Inside the Dr. Martens' store in Rome, Italy.

LONDON — Britain may be in lockdown, but that hasn’t stopped bankers and brands from building businesses, and looking to raise money on the public markets. The British footwear brand Dr. Martens is one of them, with plans to launch an initial public offering on the London Stock Exchange.

The company said Monday it plans to publish a registration document today, laying out its plans for an IPO, and an eventual free float of 25 percent of its share capital, with potential for an additional 15 percent of shares to hit the public market, depending on demand.

Dr. Martens is owned by IngreLux, a Luxembourg-based company owned by funds advised by Permira. Since buying the footwear brand in 2014, the owners said they made “significant investments in professionalizing the business, improving its operational backbone and capabilities,” shifting its focus to emphasize the direct-to-consumer channel, and allowing it to grow rapidly, delivering a strong and improving financial profile in recent years.

The company said the e-commerce channel has been one of the key contributors to Dr. Martens’ “substantial growth,” and is expected to continue to be the main driver of growth in the coming years.

The group also sells its footwear through more than 130 own retail stores, which act as “profitable and important consumer touchpoints.” It also has concessions, wholesale customers, distributors and franchisees.

Chinos, coppola, and Dr. Martens interpreted for Items: Is Fashion Modern? by Monika Mogi.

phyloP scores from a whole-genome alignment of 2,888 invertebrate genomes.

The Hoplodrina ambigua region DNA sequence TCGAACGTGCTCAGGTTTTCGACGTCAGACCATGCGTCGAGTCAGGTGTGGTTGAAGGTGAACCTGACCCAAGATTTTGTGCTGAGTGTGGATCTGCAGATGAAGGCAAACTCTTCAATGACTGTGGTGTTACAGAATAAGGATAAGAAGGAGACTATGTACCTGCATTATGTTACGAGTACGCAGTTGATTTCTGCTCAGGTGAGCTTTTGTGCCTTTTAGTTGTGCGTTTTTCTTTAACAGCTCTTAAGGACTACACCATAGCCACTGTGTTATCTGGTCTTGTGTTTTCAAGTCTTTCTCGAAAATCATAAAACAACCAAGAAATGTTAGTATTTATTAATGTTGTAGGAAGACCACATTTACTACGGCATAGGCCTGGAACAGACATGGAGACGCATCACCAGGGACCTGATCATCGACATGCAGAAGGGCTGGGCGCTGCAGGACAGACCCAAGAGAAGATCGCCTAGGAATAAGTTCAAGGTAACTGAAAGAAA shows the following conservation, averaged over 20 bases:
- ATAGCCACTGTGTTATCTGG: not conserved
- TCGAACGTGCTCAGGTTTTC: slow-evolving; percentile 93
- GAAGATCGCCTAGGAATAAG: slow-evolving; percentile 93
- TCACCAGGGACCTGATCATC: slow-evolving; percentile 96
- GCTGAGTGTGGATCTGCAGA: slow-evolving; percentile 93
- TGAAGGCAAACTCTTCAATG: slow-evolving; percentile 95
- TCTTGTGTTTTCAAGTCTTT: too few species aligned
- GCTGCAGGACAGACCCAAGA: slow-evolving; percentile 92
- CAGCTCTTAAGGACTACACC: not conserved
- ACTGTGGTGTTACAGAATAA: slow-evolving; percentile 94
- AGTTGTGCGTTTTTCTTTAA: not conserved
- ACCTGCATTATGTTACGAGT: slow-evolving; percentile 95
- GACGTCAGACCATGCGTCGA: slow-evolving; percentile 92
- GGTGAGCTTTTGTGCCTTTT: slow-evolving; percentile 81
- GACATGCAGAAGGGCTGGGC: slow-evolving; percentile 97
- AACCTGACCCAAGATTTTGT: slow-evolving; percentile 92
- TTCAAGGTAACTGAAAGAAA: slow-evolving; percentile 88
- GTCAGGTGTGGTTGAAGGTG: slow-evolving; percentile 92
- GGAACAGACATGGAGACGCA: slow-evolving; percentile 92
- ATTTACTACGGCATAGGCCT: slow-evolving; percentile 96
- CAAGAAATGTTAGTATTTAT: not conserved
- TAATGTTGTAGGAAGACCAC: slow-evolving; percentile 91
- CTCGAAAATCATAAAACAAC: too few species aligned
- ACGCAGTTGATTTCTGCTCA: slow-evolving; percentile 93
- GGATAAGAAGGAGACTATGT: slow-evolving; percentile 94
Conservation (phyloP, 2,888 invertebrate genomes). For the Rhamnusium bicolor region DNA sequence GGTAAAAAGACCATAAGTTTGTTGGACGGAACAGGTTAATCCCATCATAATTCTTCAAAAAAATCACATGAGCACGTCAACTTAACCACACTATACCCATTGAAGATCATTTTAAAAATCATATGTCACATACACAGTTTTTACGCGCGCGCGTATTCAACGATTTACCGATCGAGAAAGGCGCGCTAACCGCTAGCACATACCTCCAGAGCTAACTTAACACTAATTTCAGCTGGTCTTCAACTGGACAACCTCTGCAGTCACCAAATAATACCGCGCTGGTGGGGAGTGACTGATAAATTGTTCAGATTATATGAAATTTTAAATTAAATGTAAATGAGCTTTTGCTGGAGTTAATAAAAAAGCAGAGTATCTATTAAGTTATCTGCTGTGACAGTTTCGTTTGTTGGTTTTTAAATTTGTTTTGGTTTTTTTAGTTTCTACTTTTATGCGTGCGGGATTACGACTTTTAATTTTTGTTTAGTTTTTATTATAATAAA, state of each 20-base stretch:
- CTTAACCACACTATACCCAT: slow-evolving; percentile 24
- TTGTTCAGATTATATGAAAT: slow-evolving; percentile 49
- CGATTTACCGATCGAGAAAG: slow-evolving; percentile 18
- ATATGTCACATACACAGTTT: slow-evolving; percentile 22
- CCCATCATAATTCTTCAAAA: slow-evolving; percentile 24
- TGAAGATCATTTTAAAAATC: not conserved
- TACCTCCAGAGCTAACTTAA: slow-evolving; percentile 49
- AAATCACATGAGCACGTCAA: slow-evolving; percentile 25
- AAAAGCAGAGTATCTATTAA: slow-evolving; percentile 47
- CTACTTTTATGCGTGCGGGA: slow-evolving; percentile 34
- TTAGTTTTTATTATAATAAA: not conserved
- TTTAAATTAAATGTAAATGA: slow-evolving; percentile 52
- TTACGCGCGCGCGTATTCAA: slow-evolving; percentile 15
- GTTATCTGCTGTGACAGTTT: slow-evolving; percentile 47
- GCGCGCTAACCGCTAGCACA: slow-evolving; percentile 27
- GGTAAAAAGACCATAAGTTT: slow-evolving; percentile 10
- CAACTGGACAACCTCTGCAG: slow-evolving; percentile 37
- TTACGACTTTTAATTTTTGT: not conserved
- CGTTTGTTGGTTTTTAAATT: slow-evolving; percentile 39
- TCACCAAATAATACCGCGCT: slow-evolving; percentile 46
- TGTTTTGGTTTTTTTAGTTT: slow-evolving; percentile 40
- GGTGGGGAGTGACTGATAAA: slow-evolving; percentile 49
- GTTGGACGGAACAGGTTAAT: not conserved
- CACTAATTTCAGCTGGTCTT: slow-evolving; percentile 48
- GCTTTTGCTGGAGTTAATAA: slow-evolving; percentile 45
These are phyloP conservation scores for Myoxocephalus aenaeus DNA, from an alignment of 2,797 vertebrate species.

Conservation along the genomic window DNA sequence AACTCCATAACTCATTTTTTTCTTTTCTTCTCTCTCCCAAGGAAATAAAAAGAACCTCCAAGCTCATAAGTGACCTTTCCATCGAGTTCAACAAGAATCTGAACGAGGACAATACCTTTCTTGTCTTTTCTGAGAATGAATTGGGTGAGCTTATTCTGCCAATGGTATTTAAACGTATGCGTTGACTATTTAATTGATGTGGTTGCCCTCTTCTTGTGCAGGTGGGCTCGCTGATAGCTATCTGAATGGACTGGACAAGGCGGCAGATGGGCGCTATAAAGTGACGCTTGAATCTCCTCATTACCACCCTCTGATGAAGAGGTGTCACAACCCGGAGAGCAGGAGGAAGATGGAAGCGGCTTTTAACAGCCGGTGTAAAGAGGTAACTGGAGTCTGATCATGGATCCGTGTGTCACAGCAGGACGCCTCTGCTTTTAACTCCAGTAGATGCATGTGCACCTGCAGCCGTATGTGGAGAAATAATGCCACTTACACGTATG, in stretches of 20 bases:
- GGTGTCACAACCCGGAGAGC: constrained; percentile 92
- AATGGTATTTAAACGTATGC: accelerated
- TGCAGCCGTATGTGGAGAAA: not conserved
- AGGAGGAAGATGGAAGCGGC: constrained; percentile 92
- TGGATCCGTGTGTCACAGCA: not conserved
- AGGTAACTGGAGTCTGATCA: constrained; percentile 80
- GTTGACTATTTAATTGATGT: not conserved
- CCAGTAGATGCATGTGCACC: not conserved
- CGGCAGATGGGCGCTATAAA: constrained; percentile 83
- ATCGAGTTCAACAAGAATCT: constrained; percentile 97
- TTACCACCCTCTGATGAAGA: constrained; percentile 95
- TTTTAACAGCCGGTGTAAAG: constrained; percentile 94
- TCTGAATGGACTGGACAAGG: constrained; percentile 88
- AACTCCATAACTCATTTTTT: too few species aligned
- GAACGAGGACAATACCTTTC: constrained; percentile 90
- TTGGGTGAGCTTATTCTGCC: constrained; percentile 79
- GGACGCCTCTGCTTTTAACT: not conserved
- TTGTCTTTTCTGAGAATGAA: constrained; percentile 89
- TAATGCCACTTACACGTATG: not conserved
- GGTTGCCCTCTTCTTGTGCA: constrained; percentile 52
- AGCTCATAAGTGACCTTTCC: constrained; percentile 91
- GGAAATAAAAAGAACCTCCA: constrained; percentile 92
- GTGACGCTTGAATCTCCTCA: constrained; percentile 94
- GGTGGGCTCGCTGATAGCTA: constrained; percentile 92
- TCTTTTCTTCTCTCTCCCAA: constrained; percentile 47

Dr. Martens featured in the MoMA show “Items: Is Fashion Modern?”  © 2017 Monika Mogi. Image courtesy The Museum of Modern Art, New York.

In the 12 months ended March 31, 2020, Dr. Martens generated revenue of 672.2 million pounds and EBITDA of 184.5 million pounds. Revenue grew 18 percent year-on-year to 318.2 million pounds in the six months ended Sept. 30, 2020, while EBITDA was 86.3 million pounds for the same period, growing 30 percent year-on-year.

Kenny Wilson, chief executive officer of Dr. Martens, and formerly brand president of Europe for Levi’s, said the plans for an IPO “reflect the great achievements of the Dr. Martens team and brand over the last seven years. Even more important is the significant global growth potential for Dr. Martens in the future. We have invested massively to ensure that we deliver the best digital and store experiences to connect with our wearers, and through this we are driving our long-term, sustainable growth.”

Dr. Martens said that, over the past years, it has built an “integrated global supply chain” so the business can scale sustainably across geographies and channels, in addition to reducing costs. The group said it has a “significant opportunity” to expand in the 341 billion pounds global footwear market, and added it already has a strong customer base in the U.K., France, Italy, Germany, the U.S., Japan and China.

The product has long had a democratic, unisex appeal. Although the brand is most often associated with punk and counter-culture movements, the boots are best-known today for comfort, durability and a tough-chic appeal.

The late Pope John Paul II wore the cushion-soled work boots and, at one point, ordered 100 pairs for his Vatican staff, including a pair of white brogues for himself. The Dalai Lama and Madonna are among the celebrities who have also famously worn Dr. Martens.

The shoes are displayed in collections and exhibitions of cultural institutions such as the Victoria and Albert Museum and MoMA. The most famous style is the 1460, which was created 60 years ago. It has a trademark yellow welt stitch, grooved sole and black and yellow heel loop.

The company said the 1460 and the similar 1461 style are part of the brand’s Originals category and generated 60 percent of the group’s revenue in fiscal 2020. Prices for the 1460 range from 150 pounds to 190 pounds.

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